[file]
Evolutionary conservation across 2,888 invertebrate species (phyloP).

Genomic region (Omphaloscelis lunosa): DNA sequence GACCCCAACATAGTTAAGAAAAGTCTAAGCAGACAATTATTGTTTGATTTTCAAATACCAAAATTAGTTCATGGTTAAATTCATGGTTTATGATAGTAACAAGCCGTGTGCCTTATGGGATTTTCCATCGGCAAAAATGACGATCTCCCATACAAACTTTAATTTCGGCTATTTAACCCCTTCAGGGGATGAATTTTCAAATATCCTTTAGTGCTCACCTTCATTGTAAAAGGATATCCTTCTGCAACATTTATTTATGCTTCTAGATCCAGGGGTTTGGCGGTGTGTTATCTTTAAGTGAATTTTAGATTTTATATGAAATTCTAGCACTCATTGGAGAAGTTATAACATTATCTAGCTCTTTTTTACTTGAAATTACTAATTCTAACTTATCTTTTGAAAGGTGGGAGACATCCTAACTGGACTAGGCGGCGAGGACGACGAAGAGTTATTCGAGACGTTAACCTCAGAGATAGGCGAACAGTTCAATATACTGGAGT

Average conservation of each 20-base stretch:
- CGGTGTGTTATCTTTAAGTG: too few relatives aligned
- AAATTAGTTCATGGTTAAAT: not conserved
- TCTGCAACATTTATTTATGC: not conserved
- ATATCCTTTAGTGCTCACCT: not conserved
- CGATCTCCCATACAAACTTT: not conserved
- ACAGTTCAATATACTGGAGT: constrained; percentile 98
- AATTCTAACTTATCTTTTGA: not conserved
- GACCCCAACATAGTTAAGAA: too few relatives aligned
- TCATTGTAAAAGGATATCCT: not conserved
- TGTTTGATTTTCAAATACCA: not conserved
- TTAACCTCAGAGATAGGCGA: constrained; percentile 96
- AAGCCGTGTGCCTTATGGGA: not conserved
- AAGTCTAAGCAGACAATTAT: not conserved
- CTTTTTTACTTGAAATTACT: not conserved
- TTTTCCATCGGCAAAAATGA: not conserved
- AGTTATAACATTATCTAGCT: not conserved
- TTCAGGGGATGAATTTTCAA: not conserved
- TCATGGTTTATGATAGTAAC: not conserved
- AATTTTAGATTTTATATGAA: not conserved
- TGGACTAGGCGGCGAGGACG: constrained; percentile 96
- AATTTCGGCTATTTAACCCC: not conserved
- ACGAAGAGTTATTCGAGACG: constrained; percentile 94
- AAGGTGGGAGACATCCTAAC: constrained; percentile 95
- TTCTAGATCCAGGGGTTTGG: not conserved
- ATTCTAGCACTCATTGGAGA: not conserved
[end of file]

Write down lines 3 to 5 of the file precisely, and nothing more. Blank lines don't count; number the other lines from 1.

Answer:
Average conservation of each 20-base stretch:
- CGGTGTGTTATCTTTAAGTG: too few relatives aligned
- AAATTAGTTCATGGTTAAAT: not conserved